nep-ure New Economics Papers
on Urban and Real Estate Economics
Issue of 2010‒04‒04
thirty-two papers chosen by
Steve Ross
University of Connecticut

  1. Suburbanization and Residential Desegregation in South Africa's Cities By Naude, Wim
  2. The geography and co-location of European technology-specific co-inventorship networks By Christ, Julian P.
  3. Spatial Development By Klaus Desmet; Esteban Rossi-Hansberg
  4. Infrastructure and City Competitiveness in India By Lall,Somik V.; Gun Wang, Hyoung; Deichmann, Uwe
  5. Agglomeration Index Towards a New Measure of Urban Concentration By Uchida, Hirotsugu; Nelson, Andrew
  6. A New Model for Equitable and Efficient Resource Allocation to Schools: The Israeli Case By BenDavid-Hadar, Iris; Ziderman, Adrian
  7. Urban Violence Is not (Necessarily) a Way of Life By Rodgers, Dennis
  8. Financial Market Liberalization, Monetary Policy,and Housing Price Dynamics By Rangan Gupta; Stephen M. Miller; Dylan van Wyk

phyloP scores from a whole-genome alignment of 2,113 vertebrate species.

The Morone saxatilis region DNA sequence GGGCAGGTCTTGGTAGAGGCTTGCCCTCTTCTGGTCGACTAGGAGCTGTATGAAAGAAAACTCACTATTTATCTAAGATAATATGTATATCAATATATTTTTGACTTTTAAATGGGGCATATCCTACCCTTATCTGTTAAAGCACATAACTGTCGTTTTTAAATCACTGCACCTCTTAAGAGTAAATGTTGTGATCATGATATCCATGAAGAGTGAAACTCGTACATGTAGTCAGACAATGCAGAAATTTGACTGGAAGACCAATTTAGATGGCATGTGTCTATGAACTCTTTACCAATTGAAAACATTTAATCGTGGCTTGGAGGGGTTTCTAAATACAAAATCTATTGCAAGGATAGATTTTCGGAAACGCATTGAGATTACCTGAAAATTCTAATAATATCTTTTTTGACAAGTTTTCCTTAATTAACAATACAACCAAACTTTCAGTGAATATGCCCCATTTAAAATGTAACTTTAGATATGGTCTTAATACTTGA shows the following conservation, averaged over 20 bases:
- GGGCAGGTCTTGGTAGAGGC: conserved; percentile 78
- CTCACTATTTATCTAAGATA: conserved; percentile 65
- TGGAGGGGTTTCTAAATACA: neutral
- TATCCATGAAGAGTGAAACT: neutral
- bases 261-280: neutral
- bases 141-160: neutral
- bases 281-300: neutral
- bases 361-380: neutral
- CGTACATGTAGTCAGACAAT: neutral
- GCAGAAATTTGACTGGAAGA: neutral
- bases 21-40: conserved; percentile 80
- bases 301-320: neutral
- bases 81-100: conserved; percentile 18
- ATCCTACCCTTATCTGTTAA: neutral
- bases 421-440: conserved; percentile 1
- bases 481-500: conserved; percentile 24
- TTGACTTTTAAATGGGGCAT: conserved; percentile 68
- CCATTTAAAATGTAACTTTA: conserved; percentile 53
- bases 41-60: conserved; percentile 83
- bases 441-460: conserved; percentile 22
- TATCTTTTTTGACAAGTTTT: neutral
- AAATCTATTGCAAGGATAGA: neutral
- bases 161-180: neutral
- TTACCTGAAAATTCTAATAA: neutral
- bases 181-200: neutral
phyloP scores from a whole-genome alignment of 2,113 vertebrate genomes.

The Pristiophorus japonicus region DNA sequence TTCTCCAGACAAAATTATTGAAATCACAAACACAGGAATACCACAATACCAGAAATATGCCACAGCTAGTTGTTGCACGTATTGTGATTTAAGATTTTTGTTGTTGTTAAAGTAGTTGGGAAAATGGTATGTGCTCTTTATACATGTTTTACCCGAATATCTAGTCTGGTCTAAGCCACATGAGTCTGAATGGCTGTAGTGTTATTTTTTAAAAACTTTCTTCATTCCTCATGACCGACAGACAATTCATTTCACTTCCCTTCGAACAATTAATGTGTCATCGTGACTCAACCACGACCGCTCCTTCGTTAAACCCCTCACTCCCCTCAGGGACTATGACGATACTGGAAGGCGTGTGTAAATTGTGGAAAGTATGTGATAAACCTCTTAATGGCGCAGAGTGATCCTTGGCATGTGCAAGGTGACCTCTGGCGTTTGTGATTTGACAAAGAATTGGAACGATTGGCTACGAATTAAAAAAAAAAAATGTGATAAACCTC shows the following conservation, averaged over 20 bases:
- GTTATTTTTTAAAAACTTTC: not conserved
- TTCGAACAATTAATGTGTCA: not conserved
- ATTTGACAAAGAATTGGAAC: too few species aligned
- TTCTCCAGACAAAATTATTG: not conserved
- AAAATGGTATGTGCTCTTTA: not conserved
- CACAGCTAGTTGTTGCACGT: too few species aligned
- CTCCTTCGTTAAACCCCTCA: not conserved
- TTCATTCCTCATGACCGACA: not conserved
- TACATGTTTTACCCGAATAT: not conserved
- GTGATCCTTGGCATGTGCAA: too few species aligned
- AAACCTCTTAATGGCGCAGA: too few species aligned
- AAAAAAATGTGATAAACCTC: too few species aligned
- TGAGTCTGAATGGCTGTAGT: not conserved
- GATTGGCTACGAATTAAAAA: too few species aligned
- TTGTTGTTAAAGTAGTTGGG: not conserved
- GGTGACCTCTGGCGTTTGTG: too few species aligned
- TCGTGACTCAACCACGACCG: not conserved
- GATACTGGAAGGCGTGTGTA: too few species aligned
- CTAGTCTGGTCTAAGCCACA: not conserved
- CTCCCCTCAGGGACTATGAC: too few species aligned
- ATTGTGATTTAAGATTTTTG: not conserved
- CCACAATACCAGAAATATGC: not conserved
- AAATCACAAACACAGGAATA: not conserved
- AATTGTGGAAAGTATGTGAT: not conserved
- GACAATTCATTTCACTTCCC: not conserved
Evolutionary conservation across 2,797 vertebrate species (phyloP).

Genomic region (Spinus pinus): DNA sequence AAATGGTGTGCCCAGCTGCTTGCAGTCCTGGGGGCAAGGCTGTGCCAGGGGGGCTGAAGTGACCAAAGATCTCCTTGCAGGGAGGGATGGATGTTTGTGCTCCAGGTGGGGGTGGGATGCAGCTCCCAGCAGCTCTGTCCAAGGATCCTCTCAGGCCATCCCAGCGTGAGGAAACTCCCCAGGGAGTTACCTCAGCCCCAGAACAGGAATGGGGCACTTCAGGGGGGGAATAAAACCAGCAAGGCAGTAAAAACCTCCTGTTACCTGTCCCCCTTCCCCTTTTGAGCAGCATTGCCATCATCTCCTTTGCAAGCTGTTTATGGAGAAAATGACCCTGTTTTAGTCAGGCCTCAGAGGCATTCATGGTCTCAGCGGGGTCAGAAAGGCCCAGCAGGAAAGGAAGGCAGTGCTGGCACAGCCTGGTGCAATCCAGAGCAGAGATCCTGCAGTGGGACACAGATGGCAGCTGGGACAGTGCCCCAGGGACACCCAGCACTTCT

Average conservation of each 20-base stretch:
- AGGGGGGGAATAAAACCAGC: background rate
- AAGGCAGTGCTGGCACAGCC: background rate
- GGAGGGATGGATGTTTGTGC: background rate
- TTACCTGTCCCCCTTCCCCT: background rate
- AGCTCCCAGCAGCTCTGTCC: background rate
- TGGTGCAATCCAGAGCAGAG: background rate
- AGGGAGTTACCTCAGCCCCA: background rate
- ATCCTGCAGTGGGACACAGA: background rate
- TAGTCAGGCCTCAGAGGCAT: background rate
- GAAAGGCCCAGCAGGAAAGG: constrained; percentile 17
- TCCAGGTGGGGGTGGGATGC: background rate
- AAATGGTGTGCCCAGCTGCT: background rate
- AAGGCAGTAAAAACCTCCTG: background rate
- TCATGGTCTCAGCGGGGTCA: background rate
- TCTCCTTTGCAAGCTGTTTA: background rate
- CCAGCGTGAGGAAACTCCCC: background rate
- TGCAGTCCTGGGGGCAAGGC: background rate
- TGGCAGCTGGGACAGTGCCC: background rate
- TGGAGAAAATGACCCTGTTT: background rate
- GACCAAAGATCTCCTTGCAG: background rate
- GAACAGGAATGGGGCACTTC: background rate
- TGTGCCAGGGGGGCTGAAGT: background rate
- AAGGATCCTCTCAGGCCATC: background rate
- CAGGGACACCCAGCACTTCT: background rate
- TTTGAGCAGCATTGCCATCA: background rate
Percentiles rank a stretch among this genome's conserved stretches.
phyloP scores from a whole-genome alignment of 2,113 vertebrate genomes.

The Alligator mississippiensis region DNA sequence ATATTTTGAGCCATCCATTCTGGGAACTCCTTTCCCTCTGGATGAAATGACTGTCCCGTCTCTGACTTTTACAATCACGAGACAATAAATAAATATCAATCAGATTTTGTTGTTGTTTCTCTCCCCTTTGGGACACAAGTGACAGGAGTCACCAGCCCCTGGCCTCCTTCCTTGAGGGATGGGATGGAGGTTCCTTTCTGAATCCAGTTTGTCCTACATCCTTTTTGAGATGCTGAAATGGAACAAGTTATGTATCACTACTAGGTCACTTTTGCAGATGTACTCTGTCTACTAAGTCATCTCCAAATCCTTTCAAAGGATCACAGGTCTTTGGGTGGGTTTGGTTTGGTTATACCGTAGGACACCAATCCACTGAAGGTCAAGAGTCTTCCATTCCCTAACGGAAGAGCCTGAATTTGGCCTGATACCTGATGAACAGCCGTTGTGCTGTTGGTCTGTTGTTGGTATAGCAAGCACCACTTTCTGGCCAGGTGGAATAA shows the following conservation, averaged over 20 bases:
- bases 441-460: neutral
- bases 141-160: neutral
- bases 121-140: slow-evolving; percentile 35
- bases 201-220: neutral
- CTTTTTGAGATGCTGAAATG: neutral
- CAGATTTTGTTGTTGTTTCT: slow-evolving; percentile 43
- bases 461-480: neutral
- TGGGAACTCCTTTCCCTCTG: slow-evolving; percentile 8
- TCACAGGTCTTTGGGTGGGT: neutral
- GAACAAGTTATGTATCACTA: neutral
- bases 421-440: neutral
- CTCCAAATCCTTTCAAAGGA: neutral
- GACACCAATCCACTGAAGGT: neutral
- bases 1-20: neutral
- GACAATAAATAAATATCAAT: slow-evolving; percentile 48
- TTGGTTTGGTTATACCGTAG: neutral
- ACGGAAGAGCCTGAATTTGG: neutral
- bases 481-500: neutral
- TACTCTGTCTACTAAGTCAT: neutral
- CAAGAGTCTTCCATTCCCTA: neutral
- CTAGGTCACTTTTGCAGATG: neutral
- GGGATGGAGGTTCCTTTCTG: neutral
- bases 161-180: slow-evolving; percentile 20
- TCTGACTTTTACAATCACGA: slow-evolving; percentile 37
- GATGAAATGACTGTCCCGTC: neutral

9. Evolving City Systems By Overman, Henry G.; Venables, Anthnony J.
  10. Differences in the Distribution of High School Achievement: The Role of Class Size and Time-in-Term By Corak, Miles; Lauzon, Darren
  11. The effects of school-based management in the Philippines : an initial assessment using administrative data By Khattri, Nidhi; Ling, Cristina; Jha, Shreyasi
  12. Urban Myths and the Mis-use of Data that Underpin them By Satterthwaite, David
  13. The Legacy Effect of Squatter Settlements on Urban Redevelopment By A. Navarro, Ignacio; Turnbull, Geoffrey K.
  14. Returns to Migration, Education, and Externalities in the European Union By Andrés Rodríguez-Pose; Vassilis Tselios
  15. Searching for the parallel growth of cities By Chen, Zhihong; Fu, Shihe; Zhang, Dayong
  16. Building Sustainable Historic Centres A Comparative Approach for Innovative Urban Projects By Rabinovich, Adriana; Catenazzi, Andrea
  17. The effect of accountability policies in primary education in Amsterdam By Victoria Chorny,; Dinand Webbink
  18. Determinants of different internal migration trends: the Italian experience By Napolitano, Oreste; Bonasia, Mariangela
  19. Violent Urbanization and Homogenization of Space and Place By Yassin, Nasser